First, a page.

The rights of women in the workplace have come a long way – but in a post-pandemic world there is still much work to do.
A recent report by Global Entrepreneurship Monitor (GEM) found that many women entrepreneurs around the world managed to adapt to the disruptions caused by the pandemic, despite insufficient public policy interventions in areas like support for family care, schooling and small-business impacts.
Nevertheless, it brought to the fore some hard realities about the adverse impact of Covid-19 on women. Of those who reported recently closing a business, women in the GEM survey were 20 percent more likely than men to report a business closure due to the pandemic.
As we mark International Women’s Day, it is important to recognise the challenges and barriers that women employees and entrepreneurs across the world still face so we can start addressing the gaps.
3 steps towards the gender-balanced workforce we all deserve
Mind the gap
While women entrepreneurs are clearly making significant contributions to the global economy and communities around the world, women are still at a disadvantage in terms of both network ties and funding.
The GEMs report suggests that, although entrepreneurship is an attractive option for women around the world, women are less likely to see themselves as having the skills to start a business, less likely to know other entrepreneurs, and less likely to invest in businesses — and at lower levels when they do.
This is at least partly because women tend to miss out on important out-of-hours networking opportunities due to family responsibilities. Across all regions, women are less likely on average than men to know an entrepreneur personally (49.6 percent vs. 56.2 percent).
Research by BCG corroborates these findings, showing that female business owners receive $1 million less funding on average than men when they pitch for early-stage capital. And this is despite female-founded businesses delivering 78 cents for every dollar of funding compared with 31 cents for those founded by men.
But more than anything, the main challenge that women face is that they are expected to excel in multiple roles. As an individual, a mother, sister, wife, and a businesswoman, they feel they must do everything expected from them and not ask for help. And they’re supposed to do it all in a way that men still aren’t expected to do.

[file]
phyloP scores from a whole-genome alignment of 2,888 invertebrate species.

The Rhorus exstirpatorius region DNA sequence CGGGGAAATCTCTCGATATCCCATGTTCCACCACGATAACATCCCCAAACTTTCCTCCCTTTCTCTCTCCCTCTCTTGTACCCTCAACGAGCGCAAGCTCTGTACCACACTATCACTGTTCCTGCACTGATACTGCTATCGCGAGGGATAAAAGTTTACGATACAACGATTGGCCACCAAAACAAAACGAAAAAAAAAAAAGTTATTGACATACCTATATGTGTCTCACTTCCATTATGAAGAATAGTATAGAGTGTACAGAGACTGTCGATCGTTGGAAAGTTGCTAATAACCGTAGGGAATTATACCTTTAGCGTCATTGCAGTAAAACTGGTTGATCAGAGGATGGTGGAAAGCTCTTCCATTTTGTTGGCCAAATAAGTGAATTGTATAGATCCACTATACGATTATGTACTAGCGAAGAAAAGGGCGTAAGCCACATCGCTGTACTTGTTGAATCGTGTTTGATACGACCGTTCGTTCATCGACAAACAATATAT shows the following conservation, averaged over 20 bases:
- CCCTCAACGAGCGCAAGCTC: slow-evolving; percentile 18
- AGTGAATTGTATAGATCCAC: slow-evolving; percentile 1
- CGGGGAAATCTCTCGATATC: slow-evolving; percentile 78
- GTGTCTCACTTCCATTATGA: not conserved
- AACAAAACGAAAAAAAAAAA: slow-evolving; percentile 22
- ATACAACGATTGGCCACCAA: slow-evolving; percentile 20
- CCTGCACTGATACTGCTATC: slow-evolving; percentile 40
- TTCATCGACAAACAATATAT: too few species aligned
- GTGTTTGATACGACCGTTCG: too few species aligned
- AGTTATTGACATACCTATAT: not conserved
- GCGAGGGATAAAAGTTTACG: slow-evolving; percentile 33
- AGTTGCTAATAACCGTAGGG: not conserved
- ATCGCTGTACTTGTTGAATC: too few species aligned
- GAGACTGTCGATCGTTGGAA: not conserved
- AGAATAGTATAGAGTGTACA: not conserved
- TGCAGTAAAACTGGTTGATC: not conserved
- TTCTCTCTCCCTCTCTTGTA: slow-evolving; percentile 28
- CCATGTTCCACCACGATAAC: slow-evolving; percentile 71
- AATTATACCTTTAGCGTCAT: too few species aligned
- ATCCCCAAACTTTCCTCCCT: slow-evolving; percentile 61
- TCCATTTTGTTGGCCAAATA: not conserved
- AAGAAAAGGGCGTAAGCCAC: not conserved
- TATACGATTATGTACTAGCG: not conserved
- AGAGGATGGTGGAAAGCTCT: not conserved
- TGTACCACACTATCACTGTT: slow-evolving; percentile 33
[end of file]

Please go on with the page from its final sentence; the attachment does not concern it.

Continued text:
This is especially true of the entrepreneurs that I am fortunate to work with at startAD, the Abu Dhabi-based accelerator powered by Tamkeen and anchored at NYU Abu Dhabi. Our second annual Academy for Women Entrepreneurs (AWE) program is aimed at women-owned small and medium enterprises (SMEs) and entrepreneurs who wish to stabilize, pivot, upskill, and scale their businesses in a post-pandemic economy.
We worked with over 40 businesses, and a key thing that stands out is there is a mindset that needs to be unlocked before we start any program. The first thing that is encouraged for the entrepreneurs is to help them talk to each other to realise that they’re not alone in this predicament.
Next, we encourage them to get the frustration out of their system so that we can then exchange different ideas for balancing these responsibilities. Then we share ideas and tools for delegating tasks, simplifying their work, and becoming more efficient. Ultimately, though, entrepreneurs must find answers for themselves, because there is no right way and, in truth, no perfect balance.
But there are some constants. For instance, when we ask our participants if they pay themselves for all their effort, most of them say they don’t. This is the first thing that needs to change, as it’s an important step to putting themselves first and preventing burnout. And we have seen some remarkable successes from this process.
The first edition of AWE saw each participating business demonstrate significant growth, with two securing commercial agreements with large Abu Dhabi-based corporations and others expanding their operations in markets such as Saudi Arabia and Qatar. Collectively, the businesses attracted over ten new clients, earned four new industry certifications, and adopted digital business models as a response to the new market conditions.
Women are still at a disadvantage in terms of both network ties and funding.
I enjoy seeing the results of this process because it is clearly vital that women are able to balance their careers or run a successful business without neglecting their personal lives. And as a society, we must empower all participants in the future economy with the skills needed to thrive.
The payoff will be substantial. A McKinsey report from 2019 calculated that advancing female equality in the workplace could add $12 trillion to the global GDP by 2025. It also noted that gender-diverse companies financially outperform others by 15 percent.
And there remain plenty of reasons for optimism. According to GEM, globally, women and men are at parity in reporting that the pandemic provided new business opportunities (40.6 percent vs. 42.2 percent), with women slightly more likely than men to report higher growth expectations due to the pandemic (53.5 percent vs. 49.6 percent), perhaps reflecting high optimism.
The report also says the Middle East & Africa (MENA) region shows some of the highest rates of women’s entrepreneurial intentions in the world. Women entrepreneurs are at least twice as likely as men entrepreneurs to have graduate education in the UAE. McKinsey analysis shows that the MENA region could see a $2.7 trillion boost to GDP by 2025 if gender inequality is disbarred for entrepreneurs.
So rather than letting women entrepreneurs suffer due to their excessive share of pandemic-related burdens, let’s instead build on the momentum that the pandemic forced on us, in terms of thinking more creatively about the future of work. We must ensure that the system doesn’t hold back fifty percent of its most important asset – its people.